We can illustrate how it works by comparing a sprinter and a marathon runner. Who has the better body and is usually leaner? Don't you have friends that run around endlessly, yet have a gut? I know many who run upwards of 6 miles a day, yet don't see any improvements in their physique or the amount of fat they lost. Clearly, sprinters have phenomenal bodies.

How long can you maintain an all-out sprint before you are forced to jog? The answer is that it does not take very long. If you do five sets, it is physiologically impossible to perform an all-out sprint during each of those 5 sets. However, even if you were able to do so, the effect would be so detrimental that your body would be so depleted and forced to spend more time recovering from your workouts than actually growing from them.

Intensity in one set provides the stimulus to grow, but any more intensity sets will actually provide more damage than good. Therefore, intensity is only half the battle. Recuperation is the other half. Insufficient recuperation impedes intensity, and insufficient intensity impedes muscle growth. Dorian Yates had this to say about rest: "Rest periods between sets are as long as I feel is required. Many bodybuilders think training is 50% aerobic and 50% anaerobic. That is a mistake. They don't rest enough between sets; their body is not able to regenerate enough energy to exhaust that muscle to absolute fatigue, which is the point at which optimal muscle growth begins."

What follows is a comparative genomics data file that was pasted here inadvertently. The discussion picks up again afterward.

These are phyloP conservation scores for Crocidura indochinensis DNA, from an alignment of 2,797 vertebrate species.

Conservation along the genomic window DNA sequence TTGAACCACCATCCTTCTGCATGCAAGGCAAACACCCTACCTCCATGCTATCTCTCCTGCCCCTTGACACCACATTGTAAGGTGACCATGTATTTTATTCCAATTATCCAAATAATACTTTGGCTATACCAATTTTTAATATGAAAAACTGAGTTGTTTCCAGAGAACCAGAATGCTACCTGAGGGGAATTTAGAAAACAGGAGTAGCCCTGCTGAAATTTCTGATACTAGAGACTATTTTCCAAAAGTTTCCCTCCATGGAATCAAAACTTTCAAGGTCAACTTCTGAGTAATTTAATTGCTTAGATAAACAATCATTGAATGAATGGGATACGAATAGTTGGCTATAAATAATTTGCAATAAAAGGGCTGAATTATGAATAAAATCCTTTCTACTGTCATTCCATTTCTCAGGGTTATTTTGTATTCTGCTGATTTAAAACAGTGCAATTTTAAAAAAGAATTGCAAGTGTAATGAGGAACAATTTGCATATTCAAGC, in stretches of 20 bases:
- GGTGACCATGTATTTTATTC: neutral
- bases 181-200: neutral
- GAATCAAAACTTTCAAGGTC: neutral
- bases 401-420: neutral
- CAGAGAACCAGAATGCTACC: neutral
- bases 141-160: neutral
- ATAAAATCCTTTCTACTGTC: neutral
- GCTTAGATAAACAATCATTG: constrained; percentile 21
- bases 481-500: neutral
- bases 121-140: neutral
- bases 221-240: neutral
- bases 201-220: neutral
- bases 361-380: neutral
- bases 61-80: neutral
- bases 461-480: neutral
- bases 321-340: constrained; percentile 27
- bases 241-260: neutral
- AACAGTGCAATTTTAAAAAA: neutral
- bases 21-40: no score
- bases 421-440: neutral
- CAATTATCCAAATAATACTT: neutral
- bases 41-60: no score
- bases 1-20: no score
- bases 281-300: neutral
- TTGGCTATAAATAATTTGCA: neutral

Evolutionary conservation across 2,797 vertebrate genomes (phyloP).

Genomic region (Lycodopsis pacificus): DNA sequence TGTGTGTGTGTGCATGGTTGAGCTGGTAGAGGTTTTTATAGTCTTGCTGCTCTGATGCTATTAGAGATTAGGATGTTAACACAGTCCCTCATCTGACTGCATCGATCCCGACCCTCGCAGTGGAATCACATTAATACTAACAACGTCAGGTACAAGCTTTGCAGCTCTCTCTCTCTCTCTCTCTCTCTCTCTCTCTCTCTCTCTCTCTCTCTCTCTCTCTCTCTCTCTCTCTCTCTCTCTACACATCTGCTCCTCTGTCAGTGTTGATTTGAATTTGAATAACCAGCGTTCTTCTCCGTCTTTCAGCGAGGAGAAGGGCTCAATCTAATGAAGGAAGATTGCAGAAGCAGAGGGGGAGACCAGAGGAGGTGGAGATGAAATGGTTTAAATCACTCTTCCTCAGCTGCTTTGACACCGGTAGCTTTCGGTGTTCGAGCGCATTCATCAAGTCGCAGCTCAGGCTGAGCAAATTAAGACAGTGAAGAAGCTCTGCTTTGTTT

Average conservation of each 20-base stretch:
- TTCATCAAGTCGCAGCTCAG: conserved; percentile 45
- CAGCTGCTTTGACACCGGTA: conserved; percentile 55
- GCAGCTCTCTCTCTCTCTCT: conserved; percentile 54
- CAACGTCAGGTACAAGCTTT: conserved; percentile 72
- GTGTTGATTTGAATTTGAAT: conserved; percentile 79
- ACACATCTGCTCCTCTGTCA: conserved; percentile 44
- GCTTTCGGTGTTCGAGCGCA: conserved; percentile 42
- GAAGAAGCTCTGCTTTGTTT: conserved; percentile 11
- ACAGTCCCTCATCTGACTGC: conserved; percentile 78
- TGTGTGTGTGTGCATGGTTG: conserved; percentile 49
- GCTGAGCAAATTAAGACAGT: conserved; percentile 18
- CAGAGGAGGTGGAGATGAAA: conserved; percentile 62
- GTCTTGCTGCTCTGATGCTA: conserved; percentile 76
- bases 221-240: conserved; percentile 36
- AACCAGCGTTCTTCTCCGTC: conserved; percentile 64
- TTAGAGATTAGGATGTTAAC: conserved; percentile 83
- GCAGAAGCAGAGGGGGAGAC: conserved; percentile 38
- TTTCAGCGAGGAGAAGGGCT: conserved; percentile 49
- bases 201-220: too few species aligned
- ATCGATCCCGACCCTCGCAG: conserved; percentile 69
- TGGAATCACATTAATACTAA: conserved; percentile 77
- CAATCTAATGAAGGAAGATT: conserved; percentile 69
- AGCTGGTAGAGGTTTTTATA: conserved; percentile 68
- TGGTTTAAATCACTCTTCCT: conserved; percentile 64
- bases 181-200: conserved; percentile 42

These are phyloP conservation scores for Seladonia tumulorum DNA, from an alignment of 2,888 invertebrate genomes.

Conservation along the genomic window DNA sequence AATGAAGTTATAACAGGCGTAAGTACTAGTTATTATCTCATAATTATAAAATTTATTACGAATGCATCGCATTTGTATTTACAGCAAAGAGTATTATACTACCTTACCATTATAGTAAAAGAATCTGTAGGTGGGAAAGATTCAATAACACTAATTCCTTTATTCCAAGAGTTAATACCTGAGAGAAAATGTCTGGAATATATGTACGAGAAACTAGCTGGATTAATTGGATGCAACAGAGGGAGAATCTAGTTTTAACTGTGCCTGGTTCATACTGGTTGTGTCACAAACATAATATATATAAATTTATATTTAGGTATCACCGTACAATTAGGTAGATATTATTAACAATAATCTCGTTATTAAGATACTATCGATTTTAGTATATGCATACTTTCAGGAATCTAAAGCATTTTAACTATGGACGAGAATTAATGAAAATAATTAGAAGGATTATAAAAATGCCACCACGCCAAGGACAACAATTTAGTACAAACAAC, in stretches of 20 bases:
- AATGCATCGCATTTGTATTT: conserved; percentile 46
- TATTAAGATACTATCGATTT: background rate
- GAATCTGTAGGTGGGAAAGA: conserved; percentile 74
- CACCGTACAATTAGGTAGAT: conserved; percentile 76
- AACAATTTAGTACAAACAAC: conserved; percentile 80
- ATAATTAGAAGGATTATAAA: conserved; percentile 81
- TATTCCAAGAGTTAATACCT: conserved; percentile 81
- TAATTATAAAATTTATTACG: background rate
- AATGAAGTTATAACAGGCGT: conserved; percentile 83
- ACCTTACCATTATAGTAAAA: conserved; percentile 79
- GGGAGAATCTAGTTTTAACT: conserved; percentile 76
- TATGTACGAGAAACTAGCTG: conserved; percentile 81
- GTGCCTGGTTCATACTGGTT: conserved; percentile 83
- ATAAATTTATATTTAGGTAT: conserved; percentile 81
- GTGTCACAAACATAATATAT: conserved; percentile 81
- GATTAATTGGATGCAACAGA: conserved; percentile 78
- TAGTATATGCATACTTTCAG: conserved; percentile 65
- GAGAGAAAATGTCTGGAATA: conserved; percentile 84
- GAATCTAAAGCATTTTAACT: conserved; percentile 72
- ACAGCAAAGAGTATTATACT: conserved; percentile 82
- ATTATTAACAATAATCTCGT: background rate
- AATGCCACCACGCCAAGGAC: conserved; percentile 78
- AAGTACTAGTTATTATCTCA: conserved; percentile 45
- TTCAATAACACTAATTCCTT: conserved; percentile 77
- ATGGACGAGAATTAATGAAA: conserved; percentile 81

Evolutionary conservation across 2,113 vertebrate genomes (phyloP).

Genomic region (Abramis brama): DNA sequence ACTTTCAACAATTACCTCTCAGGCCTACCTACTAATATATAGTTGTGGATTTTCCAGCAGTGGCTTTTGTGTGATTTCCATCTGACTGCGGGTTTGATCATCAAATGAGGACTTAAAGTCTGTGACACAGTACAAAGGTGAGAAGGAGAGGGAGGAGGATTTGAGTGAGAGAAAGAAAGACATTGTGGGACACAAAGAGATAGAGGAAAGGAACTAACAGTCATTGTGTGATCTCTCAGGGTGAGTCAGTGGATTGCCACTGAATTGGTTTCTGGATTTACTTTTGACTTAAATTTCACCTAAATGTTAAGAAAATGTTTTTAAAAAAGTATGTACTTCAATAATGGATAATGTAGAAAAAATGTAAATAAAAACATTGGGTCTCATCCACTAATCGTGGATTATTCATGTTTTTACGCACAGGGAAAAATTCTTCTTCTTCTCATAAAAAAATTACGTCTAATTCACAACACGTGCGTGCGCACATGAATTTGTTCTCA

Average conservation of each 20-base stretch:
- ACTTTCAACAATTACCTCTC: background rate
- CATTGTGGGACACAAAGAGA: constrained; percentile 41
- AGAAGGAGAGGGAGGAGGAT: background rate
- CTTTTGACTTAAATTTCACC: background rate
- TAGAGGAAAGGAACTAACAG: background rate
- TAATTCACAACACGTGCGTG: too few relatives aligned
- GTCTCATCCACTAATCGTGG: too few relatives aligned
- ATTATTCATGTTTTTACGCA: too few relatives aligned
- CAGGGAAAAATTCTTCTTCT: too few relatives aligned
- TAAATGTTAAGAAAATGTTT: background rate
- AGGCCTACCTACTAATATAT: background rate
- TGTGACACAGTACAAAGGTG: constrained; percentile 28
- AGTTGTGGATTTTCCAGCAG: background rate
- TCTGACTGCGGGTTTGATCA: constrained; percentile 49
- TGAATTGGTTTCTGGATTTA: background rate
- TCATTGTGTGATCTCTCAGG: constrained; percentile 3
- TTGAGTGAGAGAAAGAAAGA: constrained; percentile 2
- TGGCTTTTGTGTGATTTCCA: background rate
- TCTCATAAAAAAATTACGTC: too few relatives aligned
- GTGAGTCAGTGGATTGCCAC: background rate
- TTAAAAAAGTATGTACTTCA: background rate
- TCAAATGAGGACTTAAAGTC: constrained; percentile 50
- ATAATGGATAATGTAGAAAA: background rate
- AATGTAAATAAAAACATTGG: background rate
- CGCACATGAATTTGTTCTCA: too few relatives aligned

Dorian Yates was all about intensity for one set to provide the proper stimulus for growth and then rested adequately. "I perform a set with 100% energy to 100% failure--then beyond, to 100% fatigue--and I won't do another set until I feel that the muscles have recuperated 100%, however long that takes. For example, when I take squats or leg presses to total fatigue, I know from experience that it's likely to be at least five or six minutes before I'll be able to even think about what my address or name is, let alone do another set."

This should begin to shed some light on how intense and crazy his sets were when referring to one all-out-to-failure set. It was a life-sucking, flesh-frying torture that forced him to insert a rest day both before and after just so he'd have enough intensity to get through. This left him with a schedule that looked like:

  • Day 1: Delotids, Traps, Triceps, Abs
  • Day 2: Back, Rear Deltoids
  • Day 3: Off
  • Day 4: Chest, Biceps, Abs
  • Day 5: Off
  • Day 6: Quads, Hams, Calves
  • Day 7: Off

Try this routine out. You'll notice how much more intensity you'll have in the gym, which will result in the best of gains.